Maybe that is all wrong, but it just serves to show you that it is a.) confusing, and b.) bloody difficult to cycle properly when you don’t know what you are doing. One minute I would be hurtling downhill and wanting to change up, and in pressing my brake lever inwards I would send it into gear 27 or something and my legs would spin so furiously I felt like a hamster on heat. Next I would be going uphill and try to change down, and it would go into something that I couldn’t have turned the pedals if I was going down a skislope. I learn later that the gear changers that I have been using are called “105”, and that they are a ‘pretty good groupset’ or something. Means nothing to me.

So I ask to try another bike for comparison purposes, and am given a Trek 1.5. Now the Trek has a ‘triple’, which for all you non-cyclists out there (hey, that includes me!) means that there are three rings at the front, thus giving you a wider range of gear options altogether. It is easy as a novice to think of the bike as a “27 speed”, but this is really just a misnoma – the number of useable gears with differences is not really very different on a double to a triple, it is about the number of teeth on the chainrings. This equates to ‘gear inches’ or ‘gear miles’ or something like that, and if you have a triple then the lowest gears are driven by a 30 tooth ring at the front, instead of a 34 tooth ring on a compact. Makes a big difference, apparently.

So I ride the Trek and find that it is very difficult to change between each of the three front rings. This is probably as I haven’t got a clue which lever does what, but pressing each in turn as randomly and as often as possible doesn’t seem to do a whole lot anyway, so I conclude that a triple is probably more complicated than I need or can handle. In any case, next to the Raleigh at least, I find the Trek dull and uninvolving. It feels a bit like, a bicycle or something. I get back to the shop and ask to be shown something different. And so then I was given a Bianchi. It was a Via Nirone 7 with Ultegra, for those of you who know your onions. And it rode like a dream, it was great. I think the much more seamless gearchanges helped, but nonetheless the bike felt much more involving and responsive. When I got back to the shop after about 30 minutes I tell the guy that the bike was great. He said “It’s  a Bianchi!” So I told him a few other things and they just elicited the same “It’s  a Bianchi!” response. This was very nice, but I wasn’t quite ready to do the high five and cartwheels across the floor thing yet, especially as the price tag on it was £1,300 this time.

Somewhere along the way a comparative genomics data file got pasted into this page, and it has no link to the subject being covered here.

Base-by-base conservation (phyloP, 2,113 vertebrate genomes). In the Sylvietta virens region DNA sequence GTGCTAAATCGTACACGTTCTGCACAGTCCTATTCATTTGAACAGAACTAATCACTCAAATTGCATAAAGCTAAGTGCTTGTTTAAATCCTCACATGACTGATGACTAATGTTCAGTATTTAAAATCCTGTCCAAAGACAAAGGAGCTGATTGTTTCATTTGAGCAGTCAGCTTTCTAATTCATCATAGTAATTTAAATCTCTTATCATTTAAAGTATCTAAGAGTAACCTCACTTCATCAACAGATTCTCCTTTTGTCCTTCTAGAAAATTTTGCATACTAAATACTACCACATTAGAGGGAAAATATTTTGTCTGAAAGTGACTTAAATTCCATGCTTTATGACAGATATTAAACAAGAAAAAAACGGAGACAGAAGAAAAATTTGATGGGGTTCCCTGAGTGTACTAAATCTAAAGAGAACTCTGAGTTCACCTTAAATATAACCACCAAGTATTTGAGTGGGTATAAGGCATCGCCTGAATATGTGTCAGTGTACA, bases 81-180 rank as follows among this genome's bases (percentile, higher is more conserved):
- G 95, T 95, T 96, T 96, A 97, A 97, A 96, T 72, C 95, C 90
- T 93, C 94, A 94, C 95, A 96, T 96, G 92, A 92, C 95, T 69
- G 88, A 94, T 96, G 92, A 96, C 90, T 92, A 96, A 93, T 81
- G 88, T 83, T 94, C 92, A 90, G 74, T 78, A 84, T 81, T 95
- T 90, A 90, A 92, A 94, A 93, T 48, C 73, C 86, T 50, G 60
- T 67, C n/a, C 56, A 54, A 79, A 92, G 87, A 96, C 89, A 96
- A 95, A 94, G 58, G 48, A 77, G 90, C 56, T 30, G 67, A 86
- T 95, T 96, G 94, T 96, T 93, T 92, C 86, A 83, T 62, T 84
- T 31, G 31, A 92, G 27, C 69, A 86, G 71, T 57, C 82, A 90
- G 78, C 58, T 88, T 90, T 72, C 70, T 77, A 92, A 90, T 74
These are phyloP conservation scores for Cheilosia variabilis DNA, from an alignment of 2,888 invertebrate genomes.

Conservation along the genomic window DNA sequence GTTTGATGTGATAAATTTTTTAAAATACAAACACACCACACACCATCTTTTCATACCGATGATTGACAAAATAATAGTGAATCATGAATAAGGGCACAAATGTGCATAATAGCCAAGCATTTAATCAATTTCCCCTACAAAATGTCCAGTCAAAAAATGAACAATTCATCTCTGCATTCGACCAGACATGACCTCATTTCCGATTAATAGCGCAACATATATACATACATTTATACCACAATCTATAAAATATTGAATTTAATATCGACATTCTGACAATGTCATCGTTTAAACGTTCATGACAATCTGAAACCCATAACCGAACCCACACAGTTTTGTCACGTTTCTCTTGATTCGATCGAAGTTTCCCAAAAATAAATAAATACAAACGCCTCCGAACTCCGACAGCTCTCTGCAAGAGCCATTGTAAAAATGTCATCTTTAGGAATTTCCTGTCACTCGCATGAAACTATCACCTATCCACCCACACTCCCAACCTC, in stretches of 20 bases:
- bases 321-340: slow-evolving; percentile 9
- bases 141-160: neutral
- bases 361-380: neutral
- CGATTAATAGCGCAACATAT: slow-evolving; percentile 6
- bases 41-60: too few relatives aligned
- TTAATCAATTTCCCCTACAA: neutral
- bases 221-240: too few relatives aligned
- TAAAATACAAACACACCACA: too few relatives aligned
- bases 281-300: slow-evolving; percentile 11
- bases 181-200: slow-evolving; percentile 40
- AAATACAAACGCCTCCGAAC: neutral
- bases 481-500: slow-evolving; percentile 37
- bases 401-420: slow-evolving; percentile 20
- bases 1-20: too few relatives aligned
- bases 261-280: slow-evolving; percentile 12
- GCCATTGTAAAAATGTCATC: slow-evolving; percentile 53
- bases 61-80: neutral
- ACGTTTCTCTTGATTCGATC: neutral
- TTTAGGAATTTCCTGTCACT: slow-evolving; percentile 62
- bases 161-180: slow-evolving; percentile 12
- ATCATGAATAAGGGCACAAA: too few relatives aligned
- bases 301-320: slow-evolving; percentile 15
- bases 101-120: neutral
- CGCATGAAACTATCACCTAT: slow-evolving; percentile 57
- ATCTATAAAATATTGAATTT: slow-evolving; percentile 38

So I hum and hah a bit more, and then just don’t know what to do, and I ask him about Cannondales again. He suggests that I go and talk to one of the other guys about them, as he ‘doesn’t like them’. Fair enough. I wait my turn in line and then get to hear from someone about how amazing the Cannondale CAAD9 is, but that no they don’t have them in stock, and it might be the end of May. I decide that I want a Cannondale if they are that good, but can’t wait that long, and so take my leave.

So to cut a long story short I spend the next week or so trying to find a Cannondale CAAD9, which proves really hard. It even took me on a two and half hour trip to Milton Keynes and back to someone who told me he had one in, for me to find he didn’t when I got there! So I thus went and bought myself a new iMac instead, so that was an expensive trip then! I found it even more frustrating that I can go and impulse buy an iMac, but can’t choose a bike for love nor money!

So last weekend I found one! A nice shiny new Cannondale CAAD9! It was in Oxford, and was great. It even had the colours I wanted (it comes in red, black, or Liquigas Team colours, which are sort of white, green and blue). I went and rode it, and it was fabulous! I rode it at the end of the day however, and by the time I got back from riding the shop was shutting, and so there wasn’t time to do the deal. I told the guy that I would come back the following day, but work took over, and so I googled a few things more the following night.  I then decided that I should email Heather and ask her to have the casting vote, as she knows a whole bunch more about bikes than I ever will. I tell her it is a choice between the Cannondale CAAD9 and the Planet X, expecting her to choose the CAAD9 over a bike she hadn’t heard of. So the reply came back “The Planet X for sure – you don’t want aluminum!”.